Young minds concerted for the right approach to palliative care!
– Dr. Sanghamitra Bora, Guwahati
Recent years have brought a global recognition to palliative care as a human right to health and as an essential component of primary care available to all. Advocacy by civil society groups and stalwarts of the discipline, have greatly catapulted the awareness about the need for palliative care. Despite this, the access to palliative care service continues to be disproportionate at all levels. The role of our youth cannot be understated where changes in societal culture and perspective is mentioned. History is evidence to many significant breakthrough events brought about and led by the youth which has completely changed the perspective of a whole civilization. This ability to facilitate a behavioural change in the society at large makes our youth a powerful contingent of the community.
Adolescents and young adults have proven instrumental in generating awareness and improving public knowledge of palliative care in line with the discipline of palliative care. It is pleasantly surprising to note that a society’s young populace develops sufficient knowledge to accept palliative care as a priority health issue which is not only relevant to their lives, but also displays an understanding towards their role in developing palliative care to respond to the unprecedented needs in the community. Examples from countries like the UK and Australia in which advocacy by adolescents and young adults have carried forward and penetrated this message effectively within societies, have proved to be extremely useful in bringing about a demand to seek palliative care among the populations.
India is no exception. There are a few but important efforts taken by organizations and individuals with a tryst to educate the youth in this field to bring about a societal change. The SIPC – Students in Palliative Care from Pain and Palliative Care Society, Thrissur, Kerala, is an apt example. The association has seen one of the largest number of student involvement in the palliative care movement. Beginning from volunteering to training peer groups, and conducting international youth conferences, the SIPC has played a huge role in bringing about desired changes in the state. Many students who were actively involved in their college days with SIPC have now become pioneers to initiate palliative care movements in their places of work and carried forward these messages to different parts of the country, while also concurrently taking efforts to initiate Palliative care awareness generation.
In the north eastern state of Assam, Arujivn Healthcare Foundation has been working relentlessly to develop palliative care services and generate awareness within the community. Taking inspiration from SIPC, a Students’ Engagement Programme known as “Young Arujivn” has been rolled out by the organization. Partnering with schools of the city, the program is integrated with the school calendar to allow for students to take part in certified programs on volunteering and awareness generation on ‘Palliative and Supportive Care for the elderly and people with Serious Health-related Suffering’. “Young Arujivn” utilizes young minds and their creativity to spread awareness about the concept of palliative and supportive care. Methods such as art and craft, poetry, photography, street drama and skit, awareness walks, societal group programs, etc. are adopted to help young people focus on this area, while being guided by experienced facilitators to help them realize their creativity. While helping young people realize their natural leadership skills, facilitators bestow small but important interest generation tasks of engaging their peers into the project. Significant changes are anticipated in the long run.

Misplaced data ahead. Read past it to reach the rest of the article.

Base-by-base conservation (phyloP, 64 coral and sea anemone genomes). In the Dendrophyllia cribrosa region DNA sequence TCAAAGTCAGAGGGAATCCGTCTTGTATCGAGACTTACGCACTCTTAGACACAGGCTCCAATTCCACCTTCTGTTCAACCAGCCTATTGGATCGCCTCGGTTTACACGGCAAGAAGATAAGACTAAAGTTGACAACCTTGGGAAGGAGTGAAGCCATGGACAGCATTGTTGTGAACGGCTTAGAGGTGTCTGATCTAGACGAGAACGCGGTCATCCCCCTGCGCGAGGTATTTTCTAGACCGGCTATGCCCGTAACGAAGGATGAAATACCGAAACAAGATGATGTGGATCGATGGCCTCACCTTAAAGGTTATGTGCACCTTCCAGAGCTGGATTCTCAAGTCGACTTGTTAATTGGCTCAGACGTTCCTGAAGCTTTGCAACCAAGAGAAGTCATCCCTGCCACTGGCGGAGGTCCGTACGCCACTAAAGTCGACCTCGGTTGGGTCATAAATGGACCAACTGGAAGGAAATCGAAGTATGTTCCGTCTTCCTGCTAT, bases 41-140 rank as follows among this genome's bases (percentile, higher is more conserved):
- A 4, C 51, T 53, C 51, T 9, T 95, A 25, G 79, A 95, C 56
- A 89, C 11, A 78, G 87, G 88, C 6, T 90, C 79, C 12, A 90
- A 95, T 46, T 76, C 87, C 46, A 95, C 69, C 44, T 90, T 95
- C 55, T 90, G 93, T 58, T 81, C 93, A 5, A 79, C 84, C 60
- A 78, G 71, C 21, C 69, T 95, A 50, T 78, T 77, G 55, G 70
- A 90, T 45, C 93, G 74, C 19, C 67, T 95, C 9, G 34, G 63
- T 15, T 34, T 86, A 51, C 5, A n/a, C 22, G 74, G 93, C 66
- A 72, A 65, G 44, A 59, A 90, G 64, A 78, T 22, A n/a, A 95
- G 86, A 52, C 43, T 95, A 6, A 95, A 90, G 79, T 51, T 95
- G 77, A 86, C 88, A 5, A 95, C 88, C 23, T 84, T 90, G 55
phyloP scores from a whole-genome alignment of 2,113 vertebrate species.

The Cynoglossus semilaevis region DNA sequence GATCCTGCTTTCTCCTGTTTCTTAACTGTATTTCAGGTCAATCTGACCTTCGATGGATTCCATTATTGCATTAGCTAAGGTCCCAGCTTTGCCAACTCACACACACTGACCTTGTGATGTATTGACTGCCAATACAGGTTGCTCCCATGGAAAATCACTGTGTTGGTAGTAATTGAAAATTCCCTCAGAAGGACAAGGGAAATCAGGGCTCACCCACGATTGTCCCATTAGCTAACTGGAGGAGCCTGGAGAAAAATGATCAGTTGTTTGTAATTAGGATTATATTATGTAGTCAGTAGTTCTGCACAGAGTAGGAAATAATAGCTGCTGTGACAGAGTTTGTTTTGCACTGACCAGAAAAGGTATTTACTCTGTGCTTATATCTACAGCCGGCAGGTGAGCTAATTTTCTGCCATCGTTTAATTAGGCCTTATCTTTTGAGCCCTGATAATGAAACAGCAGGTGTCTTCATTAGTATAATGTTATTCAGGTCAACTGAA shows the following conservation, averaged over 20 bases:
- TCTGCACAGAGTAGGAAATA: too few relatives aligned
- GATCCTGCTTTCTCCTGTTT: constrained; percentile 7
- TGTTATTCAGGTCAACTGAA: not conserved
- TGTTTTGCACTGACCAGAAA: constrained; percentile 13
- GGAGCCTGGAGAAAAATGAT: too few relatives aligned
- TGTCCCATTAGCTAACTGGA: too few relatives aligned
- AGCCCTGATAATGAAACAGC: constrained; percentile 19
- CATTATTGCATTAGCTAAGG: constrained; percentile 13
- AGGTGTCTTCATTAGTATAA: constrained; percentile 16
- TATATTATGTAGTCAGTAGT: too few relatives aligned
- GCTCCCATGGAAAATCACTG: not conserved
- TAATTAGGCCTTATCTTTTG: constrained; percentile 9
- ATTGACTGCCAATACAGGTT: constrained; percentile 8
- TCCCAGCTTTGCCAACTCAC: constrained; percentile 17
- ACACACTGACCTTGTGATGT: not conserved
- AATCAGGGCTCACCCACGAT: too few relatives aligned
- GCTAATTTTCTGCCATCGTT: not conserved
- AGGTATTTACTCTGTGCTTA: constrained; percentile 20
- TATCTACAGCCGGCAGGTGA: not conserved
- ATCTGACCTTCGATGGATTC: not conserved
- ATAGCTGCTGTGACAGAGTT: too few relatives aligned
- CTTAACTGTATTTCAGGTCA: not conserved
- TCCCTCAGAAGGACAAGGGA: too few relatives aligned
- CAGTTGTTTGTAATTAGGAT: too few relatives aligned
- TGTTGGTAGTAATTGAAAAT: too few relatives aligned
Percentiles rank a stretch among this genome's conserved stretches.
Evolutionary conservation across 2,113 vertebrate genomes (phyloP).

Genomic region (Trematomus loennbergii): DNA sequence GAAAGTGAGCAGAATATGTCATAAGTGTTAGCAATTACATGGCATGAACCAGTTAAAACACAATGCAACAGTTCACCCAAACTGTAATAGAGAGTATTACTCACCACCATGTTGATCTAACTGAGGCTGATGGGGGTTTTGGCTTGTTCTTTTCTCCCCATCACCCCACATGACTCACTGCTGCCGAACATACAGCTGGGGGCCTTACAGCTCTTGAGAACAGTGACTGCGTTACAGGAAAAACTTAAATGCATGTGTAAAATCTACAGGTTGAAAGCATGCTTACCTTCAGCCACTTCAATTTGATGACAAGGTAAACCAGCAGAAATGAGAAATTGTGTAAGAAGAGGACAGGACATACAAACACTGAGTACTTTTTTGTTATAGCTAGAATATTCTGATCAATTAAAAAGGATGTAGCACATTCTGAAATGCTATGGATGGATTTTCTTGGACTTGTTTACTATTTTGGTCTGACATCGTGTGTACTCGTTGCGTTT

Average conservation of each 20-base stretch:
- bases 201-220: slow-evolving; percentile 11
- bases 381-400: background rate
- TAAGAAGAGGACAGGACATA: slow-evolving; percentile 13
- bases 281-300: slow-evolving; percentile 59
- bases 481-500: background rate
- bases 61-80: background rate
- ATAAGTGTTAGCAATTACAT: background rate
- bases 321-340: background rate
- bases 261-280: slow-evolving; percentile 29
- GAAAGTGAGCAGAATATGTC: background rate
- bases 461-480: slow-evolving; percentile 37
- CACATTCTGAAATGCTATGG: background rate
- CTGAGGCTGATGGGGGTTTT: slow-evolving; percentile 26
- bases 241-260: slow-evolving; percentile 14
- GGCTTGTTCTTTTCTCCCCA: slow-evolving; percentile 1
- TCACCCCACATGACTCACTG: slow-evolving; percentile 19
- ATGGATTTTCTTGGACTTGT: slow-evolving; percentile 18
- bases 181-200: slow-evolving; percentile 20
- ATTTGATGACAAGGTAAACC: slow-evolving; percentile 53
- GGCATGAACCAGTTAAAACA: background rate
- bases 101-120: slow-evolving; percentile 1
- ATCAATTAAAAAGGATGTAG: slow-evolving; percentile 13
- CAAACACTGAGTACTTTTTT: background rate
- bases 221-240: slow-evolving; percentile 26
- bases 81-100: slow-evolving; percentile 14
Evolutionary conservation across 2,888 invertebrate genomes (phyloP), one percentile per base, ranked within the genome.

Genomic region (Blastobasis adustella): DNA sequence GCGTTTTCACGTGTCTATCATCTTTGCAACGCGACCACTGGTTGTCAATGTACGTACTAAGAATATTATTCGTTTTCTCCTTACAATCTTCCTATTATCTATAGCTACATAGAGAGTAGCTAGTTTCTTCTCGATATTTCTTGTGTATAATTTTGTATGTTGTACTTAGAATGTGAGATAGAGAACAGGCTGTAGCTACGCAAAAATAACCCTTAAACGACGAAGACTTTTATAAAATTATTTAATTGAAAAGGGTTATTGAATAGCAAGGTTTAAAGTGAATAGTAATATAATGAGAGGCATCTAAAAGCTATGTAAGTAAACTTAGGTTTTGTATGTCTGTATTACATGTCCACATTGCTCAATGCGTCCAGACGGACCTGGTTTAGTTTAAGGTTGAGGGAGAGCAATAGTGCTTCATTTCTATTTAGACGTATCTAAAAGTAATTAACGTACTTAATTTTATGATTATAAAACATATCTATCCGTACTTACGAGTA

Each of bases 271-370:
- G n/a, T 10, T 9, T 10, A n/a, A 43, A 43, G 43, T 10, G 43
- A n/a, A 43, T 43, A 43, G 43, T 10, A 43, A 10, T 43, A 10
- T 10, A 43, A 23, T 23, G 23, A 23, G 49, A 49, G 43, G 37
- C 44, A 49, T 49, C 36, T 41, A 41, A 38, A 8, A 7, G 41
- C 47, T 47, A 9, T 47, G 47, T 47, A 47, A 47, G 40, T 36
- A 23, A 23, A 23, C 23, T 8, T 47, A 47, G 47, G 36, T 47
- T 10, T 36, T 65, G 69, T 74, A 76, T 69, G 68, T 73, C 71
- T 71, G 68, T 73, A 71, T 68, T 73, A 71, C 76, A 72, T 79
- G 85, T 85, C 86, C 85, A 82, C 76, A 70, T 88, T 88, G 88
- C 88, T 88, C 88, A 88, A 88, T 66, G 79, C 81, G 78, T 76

Few important facts need consideration while introducing adolescents and young adults to the concept of palliative care. 1) to ensure that palliative care is not synonymous with end of life, and 2) that hope is the fulcrum between terminality and survival. While being cautious of the slippery slope of imbibing hopelessness into the young minds, the concept and essence of palliative care must not be told as the foretold story confined to death and dying. Nevertheless, compassionate care coupled with hope and acceptance of terminality should be the prime message while dealing with young people.
The future of bringing about a change also lies in understanding the power and potential of educational initiatives to influence attitudes and enable participation of young people in palliative care. Suggestions should be sought from students themselves for the education system to provide a platform where palliative care could be taught, spoken about and placed within a safe environment. Young adults must be allowed and encouraged to have a say in determining and communicating strategies to introduce palliative care into the education system. This shall surely lead to an integration of palliative care with community processes with palpable improvements in understanding and acceptance of palliative care in the near future.
About the Author: Dr Sanghamitra Bora is a Palliative Care Doctor from Guwahati, Assam, with a total of 14 years of experience as a full time palliative care doctor. She is an alumnus of Assam Medical College, Dibrugarh, with an MSc in Palliative Medicine from Cardiff University, UK.
She is currently working in Assam Cancer Care Foundation, a joint initiative of Government of Assam and Tata Trusts, as Lead-Palliative Care. She also volunteers for Arujivn Healthcare Foundation, a start-up section-8 company in Guwahati working towards establishing Home Healthcare Service with a palliative care approach.
Dr Bora is a National Trainer for National Health System Research Centre, Government of India, and a National Faculty for the Indian Association of Palliative Care.